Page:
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Most pollution boards financially surplus but don't spend on infra: Study

11% of their total expenditure was on infrastructure and 2% was on research, development, and studies

Pollution, Delhi pollution

Nitin Kumar New Delhi

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Most state pollution control boards in the Indo-Gangetic Plain are "severely understaffed" and ill-equipped to perform critical functions despite having surplus funds every year, a new study has said.

The study by the independent Centre for Policy Research (CPR) found that a majority of the state pollution control boards (SPCBs) or pollution control committees (PCCs) turned a surplus for each of the last three years. Many struggled to spend the entire amount they collected through fees and other sources. Median fund utilisation rate (expenditure/revenue) was 48 per cent across all three years.

A substantial surplus generated each year by SPCBs is directed toward short-term fixed deposits rather than augmenting manpower, infrastructure, and equipment. An estimated Rs 2,893 crore was invested in fixed deposits by 10 SPCBs/PCCs as of 31 March 2021.

“The interest generated from these investments is essential to maintain a positive balance sheet for many SPCBs. This reliance on interest income constrains the ability of the Boards to allocate funds towards anything besides routine expenditure,” said CPR in a statement.

CPR analysed pollution boards' revenue, expenditure, investments, and financial autonomy over three financial years (FY19-FY21) in 10 states: Bihar, Chhattisgarh, Delhi, Haryana, Jharkhand, Punjab, Rajasthan, Uttar Pradesh, Uttarakhand, and West Bengal.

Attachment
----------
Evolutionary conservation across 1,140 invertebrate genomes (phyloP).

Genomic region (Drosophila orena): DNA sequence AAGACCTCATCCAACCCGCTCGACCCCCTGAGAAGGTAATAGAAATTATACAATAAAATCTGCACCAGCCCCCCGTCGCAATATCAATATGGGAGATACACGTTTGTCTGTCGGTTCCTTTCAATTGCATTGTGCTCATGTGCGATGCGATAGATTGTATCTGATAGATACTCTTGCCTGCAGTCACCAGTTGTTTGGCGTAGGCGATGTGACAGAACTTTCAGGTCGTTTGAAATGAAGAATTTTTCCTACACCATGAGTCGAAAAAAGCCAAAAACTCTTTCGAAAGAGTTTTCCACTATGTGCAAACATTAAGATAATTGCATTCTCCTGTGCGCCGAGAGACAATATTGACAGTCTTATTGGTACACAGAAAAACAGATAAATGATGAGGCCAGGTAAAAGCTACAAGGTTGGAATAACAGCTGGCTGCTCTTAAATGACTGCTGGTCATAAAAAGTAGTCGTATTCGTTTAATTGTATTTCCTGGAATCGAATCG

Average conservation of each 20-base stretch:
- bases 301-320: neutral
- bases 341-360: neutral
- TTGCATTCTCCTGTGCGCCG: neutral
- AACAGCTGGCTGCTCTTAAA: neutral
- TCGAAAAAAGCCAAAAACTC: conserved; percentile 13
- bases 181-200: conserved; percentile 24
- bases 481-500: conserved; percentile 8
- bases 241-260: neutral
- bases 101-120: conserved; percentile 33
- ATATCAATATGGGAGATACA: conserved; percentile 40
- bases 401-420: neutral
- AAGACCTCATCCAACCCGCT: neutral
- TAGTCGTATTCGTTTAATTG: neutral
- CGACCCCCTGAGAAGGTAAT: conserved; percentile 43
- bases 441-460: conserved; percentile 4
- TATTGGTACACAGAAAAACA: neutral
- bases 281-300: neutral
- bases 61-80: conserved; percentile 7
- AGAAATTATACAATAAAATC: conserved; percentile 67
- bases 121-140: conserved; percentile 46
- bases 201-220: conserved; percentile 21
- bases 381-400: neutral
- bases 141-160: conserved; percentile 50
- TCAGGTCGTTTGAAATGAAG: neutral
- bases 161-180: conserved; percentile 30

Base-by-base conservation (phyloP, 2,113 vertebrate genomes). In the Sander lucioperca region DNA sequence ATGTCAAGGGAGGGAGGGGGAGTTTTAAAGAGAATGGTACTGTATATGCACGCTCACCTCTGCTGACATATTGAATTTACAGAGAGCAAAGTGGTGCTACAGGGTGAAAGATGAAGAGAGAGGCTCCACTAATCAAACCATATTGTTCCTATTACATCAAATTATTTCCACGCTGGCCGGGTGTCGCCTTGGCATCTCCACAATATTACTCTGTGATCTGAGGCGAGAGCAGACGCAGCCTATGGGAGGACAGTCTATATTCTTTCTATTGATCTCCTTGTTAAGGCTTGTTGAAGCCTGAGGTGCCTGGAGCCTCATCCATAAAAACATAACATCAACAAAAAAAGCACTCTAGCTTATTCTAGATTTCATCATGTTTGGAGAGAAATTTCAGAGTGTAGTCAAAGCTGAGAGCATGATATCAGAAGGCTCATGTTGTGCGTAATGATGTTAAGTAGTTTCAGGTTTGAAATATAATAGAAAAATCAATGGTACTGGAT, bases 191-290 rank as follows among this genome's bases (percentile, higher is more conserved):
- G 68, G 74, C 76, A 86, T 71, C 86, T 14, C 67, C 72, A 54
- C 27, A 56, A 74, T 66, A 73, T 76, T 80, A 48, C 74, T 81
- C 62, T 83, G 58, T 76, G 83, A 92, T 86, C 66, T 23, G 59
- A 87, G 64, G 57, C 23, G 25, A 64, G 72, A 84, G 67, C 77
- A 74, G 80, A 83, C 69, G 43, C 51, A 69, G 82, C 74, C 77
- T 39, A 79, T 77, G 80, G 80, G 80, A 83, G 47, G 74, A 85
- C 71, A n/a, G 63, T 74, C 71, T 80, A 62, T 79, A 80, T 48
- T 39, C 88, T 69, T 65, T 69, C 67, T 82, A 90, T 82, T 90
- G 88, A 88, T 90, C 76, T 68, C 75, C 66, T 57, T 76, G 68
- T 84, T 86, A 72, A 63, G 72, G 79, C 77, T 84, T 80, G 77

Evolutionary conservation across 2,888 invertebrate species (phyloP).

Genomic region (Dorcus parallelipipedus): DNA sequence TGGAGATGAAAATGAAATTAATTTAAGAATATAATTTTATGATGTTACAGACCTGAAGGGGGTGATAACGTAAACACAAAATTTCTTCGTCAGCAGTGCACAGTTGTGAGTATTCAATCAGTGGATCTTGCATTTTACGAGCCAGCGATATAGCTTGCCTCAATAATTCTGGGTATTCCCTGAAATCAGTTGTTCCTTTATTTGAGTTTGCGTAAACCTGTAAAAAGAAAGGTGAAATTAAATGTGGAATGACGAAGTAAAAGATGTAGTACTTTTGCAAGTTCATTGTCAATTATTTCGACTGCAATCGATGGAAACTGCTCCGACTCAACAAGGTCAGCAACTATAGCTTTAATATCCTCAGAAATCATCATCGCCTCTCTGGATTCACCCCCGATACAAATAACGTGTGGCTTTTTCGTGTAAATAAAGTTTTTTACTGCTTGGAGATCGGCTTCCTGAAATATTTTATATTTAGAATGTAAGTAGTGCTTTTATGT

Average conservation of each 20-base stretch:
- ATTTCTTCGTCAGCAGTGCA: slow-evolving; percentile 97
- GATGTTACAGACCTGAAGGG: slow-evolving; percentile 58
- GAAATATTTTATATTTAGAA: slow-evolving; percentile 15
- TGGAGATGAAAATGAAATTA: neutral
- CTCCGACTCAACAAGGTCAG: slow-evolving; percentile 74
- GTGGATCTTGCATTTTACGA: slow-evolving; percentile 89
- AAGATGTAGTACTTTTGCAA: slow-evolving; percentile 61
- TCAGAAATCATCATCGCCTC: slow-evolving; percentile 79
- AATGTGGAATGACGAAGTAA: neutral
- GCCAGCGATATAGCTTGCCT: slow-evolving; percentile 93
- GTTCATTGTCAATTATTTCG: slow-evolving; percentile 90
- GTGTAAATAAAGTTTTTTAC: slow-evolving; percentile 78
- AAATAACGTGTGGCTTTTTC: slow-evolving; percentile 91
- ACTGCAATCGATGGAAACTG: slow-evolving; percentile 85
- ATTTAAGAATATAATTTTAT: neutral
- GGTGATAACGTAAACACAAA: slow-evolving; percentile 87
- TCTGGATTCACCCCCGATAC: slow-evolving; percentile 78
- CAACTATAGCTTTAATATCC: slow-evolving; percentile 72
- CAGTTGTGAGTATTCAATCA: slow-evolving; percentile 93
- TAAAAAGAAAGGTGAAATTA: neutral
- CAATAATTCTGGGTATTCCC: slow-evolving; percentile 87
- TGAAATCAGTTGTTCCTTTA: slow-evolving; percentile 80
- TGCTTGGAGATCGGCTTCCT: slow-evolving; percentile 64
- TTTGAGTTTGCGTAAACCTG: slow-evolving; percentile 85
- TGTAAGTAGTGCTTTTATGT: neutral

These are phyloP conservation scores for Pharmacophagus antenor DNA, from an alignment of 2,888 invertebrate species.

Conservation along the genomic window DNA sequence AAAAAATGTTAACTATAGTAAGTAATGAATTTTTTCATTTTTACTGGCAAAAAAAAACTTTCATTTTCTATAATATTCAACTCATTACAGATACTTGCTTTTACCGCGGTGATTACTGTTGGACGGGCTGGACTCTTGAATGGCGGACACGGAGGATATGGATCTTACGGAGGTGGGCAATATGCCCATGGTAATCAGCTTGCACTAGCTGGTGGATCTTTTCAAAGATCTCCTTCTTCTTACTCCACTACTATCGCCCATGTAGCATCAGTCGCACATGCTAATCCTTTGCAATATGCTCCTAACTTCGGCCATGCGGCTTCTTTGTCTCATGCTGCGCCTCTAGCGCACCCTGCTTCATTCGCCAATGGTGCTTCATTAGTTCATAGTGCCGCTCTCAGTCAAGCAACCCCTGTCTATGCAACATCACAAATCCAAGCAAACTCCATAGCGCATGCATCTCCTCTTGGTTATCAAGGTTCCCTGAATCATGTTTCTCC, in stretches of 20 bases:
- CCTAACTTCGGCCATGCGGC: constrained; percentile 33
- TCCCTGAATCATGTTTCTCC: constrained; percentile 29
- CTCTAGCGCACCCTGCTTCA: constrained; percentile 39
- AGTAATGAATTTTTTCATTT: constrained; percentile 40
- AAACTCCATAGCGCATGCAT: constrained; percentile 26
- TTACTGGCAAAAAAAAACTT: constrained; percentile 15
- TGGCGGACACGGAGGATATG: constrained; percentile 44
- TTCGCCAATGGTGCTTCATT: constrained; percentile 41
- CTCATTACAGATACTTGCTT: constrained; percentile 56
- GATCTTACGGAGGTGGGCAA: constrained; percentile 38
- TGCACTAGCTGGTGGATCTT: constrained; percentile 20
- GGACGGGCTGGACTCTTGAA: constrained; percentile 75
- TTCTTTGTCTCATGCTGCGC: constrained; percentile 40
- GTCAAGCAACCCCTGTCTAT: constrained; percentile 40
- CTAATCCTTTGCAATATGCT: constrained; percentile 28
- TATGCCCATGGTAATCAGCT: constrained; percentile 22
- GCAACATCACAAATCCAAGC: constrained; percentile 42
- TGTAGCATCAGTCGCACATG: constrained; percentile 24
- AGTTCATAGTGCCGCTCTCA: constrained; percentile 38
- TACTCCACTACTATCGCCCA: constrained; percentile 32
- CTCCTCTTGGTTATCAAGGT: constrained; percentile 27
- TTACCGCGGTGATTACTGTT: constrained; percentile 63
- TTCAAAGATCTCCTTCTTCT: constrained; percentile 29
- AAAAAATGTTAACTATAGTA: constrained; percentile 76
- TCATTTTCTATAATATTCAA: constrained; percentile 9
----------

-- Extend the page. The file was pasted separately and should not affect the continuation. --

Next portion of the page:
According to the study, pay and allowances for staff comprise over half of SPCB/PCC expenditure, with some skewing upwards of 80 per cent.

Spending on new infrastructure, including laboratory facilities, is low. Just 11 per cent of total expenditure was on infrastructure with some exceptions and only 2 per cent was on research, development, and studies.

A majority of SPCBs get their revenue from consent fees and interest from fixed deposits, which constitute roughly 76 per cent of their revenue. SPCBs do not receive financial support from the government for infrastructure expansion, said CPR.

“In all but two cases, financial support was not provided by state governments to their respective SPCBs/PCCs. Central Government funding is sparse and is linked to existing centrally sponsored schemes,” it said.

It also highlights that the board member engagement in finances is insufficient. However, CPR finds that there is minimal focus on substantive issues such as finance in Board meetings.

“Achieving sustained improvement in air quality is contingent on our SPCBs functioning at their best, but this is unlikely unless they are fiscally healthy. Our research shows that in the absence of regular, untied financial support from State governments, SPCBs are highly reliant on fees and interest income. This creates a skewed incentive structure that deprives them of the financial and functional autonomy necessary to drive the improvements in air quality India needs,” said Bhargav Krishna, fellow at CPR.


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First Published: Apr 28 2023 | 2:35 PM IST

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